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Good news about data breaches

Protiviti has shared a useful summary of the latest Verizon Data Breach Investigations Report (DBIR), which is available from Verizon here.

The good news was put well by Protiviti:

One of the surprises in this year’s report is that organizations are discovering 60 percent of data breaches in days or less and containing 80 percent of breaches in the same timeframe.

As Protiviti says:

Verizon highlights that this is due to more breaches being detected by managed security providers, and not necessarily an improvement of internal detection and containment capabilities.

The Verizon report has a wealth of detail but it is awkward to navigate. So I suggest reading the Protiviti summary first.

One of the Verizon points which is of tremendous importance, although it is hidden in the middle of the Results and Analysis section[1], is this:

Last year, we looked at the median impact cost for incidents reported to the FBI IC3. With regard to business email compromises (BEC), we noticed that most companies either lost $1,240 or $44,000 with the latter being slightly more frequent (Figure 32).

Also, last year we stated that when “the IC3 Recovery Asset Team acts upon BECs, and works with the destination bank, half of all U.S.-based business email compromise victims had 99% of the money recovered or frozen; and only 9% had nothing recovered.” They continued to record that metric and this year it improved slightly, indicating that 52% recovered 99% or more of the stolen funds and only 8% recovered nothing.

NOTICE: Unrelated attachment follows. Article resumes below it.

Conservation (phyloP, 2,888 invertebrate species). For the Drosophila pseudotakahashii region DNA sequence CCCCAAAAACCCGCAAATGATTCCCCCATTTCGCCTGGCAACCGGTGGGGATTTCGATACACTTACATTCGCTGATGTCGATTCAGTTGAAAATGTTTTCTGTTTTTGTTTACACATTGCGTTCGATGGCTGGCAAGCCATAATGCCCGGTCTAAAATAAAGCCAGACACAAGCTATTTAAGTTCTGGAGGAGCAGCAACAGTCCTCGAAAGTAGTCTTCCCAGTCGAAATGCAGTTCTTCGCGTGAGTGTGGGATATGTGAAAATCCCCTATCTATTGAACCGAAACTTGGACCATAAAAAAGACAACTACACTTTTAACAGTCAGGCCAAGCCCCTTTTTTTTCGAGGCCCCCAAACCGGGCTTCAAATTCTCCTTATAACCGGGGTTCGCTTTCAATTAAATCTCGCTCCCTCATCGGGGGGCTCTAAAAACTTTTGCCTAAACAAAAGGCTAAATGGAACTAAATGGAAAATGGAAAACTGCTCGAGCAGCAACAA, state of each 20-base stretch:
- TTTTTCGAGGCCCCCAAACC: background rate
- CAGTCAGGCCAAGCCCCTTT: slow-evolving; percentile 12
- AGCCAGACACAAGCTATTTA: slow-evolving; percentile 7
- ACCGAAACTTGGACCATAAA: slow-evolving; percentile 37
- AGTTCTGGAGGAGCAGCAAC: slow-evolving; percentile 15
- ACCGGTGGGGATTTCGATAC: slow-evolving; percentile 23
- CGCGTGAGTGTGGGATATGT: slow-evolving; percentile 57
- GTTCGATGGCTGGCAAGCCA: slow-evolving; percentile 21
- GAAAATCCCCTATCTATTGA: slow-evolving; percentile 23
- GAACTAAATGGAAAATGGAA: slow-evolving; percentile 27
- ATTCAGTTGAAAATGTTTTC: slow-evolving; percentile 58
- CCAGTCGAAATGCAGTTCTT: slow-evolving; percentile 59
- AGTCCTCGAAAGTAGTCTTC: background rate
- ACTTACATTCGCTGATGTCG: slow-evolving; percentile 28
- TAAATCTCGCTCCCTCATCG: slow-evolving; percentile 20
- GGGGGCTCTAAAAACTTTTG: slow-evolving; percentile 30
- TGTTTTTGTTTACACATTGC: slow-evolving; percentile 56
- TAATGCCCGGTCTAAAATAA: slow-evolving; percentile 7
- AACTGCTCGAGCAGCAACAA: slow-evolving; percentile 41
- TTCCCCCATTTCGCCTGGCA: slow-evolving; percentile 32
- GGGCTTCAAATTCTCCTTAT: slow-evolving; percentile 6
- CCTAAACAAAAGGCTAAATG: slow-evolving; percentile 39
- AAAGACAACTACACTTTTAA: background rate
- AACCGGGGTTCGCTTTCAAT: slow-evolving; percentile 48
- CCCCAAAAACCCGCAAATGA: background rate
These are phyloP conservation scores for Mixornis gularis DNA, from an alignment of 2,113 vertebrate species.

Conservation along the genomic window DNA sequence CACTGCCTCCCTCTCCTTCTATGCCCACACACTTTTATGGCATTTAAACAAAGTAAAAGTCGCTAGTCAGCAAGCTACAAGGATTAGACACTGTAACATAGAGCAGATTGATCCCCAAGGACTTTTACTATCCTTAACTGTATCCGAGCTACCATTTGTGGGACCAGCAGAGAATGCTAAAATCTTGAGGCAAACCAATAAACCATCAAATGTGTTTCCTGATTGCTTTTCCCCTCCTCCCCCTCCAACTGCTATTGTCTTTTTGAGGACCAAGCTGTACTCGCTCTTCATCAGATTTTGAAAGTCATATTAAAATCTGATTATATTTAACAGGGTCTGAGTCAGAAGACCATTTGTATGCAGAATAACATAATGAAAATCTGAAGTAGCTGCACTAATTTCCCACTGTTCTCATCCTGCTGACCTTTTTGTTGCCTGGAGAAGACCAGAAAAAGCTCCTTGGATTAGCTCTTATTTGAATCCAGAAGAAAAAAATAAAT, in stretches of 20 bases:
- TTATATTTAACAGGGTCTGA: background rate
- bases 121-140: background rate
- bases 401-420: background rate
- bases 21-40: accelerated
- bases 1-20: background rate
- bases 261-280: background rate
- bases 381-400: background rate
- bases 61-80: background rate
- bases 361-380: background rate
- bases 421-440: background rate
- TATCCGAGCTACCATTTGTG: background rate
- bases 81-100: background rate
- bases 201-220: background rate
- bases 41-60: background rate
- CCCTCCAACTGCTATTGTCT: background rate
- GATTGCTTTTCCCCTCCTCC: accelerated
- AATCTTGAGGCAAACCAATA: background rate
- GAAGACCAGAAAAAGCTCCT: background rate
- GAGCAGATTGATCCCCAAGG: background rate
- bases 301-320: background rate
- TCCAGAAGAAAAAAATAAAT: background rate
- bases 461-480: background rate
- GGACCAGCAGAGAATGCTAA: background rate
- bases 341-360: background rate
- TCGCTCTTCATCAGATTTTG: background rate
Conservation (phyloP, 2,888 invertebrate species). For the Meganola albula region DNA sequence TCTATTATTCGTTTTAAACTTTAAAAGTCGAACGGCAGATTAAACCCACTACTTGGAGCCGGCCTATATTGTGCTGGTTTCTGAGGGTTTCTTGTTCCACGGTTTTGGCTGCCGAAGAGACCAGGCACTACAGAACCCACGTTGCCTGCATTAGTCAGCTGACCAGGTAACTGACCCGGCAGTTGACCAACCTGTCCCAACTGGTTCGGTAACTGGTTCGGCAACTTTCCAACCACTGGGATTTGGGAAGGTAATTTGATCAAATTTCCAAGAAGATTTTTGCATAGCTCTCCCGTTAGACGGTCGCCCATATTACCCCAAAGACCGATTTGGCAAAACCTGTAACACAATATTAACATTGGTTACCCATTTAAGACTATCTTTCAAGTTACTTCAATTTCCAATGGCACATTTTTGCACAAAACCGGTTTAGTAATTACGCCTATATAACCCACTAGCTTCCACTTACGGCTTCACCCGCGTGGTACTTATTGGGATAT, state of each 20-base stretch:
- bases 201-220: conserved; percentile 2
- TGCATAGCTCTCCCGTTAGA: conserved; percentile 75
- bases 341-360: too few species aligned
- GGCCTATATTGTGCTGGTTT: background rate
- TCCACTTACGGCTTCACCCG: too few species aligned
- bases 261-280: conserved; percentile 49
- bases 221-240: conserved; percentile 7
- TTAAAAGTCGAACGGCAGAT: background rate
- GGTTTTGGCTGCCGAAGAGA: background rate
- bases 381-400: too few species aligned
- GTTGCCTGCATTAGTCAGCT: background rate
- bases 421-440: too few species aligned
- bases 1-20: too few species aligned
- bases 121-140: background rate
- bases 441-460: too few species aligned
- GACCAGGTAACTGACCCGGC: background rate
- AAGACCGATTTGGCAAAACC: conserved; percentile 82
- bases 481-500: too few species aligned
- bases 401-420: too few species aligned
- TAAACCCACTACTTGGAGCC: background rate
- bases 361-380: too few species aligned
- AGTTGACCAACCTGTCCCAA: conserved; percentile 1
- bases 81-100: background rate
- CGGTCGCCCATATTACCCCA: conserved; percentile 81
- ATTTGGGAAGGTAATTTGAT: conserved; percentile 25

They have this useful chart. It shows that the range of loss per incident was from below $1,000 to less than $200,000.


One of the commenters on my last post stated that “cybercrime is the biggest risk facing most organizations today”.

That doesn’t seem to be borne out by the facts – neither in this nor in prior years.

However, it remains essential (as I said in the last post) for each organization to perform a careful risk assessment: what is the likelihood of a breach that is so damaging that it threatens the achievement of enterprise objectives?

Other points in the Verizon report include:

  • 45% of the breaches featured hacking
  • 22% were the result of errors
  • 22% involved social engineering
  • 55% were by organized crime
  • 8% were misuse by authorized users
  • 72% were of large businesses
  • 58% involved compromising personal data
  • 86% were financially motivated
  • Less than 20% were cyber-espionage
  • Around 10% was by state actors
  • 85% of victims and hackers were in the same country
  • About half of the incidents were discovered by 3rd party security providers
  • Another ~15% were identified by other 3rd parties

The report reinforces an opinion that I have held for several years.

If cyber is in fact a major risk and you simply cannot afford to have a serious breach, then you should very seriously consider using a 3rd party security service provider rather than hoping that you can handle this yourself.

This is an area where you need experts and experience as well as all the tools – and the flexibility to adapt to the changing threat landscape.

But if it is not such a serious business risk, recognize the hype and invest your scarce resources accordingly.

I welcome your thoughts.

[1] Perhaps because it undermines the value of their consulting business.

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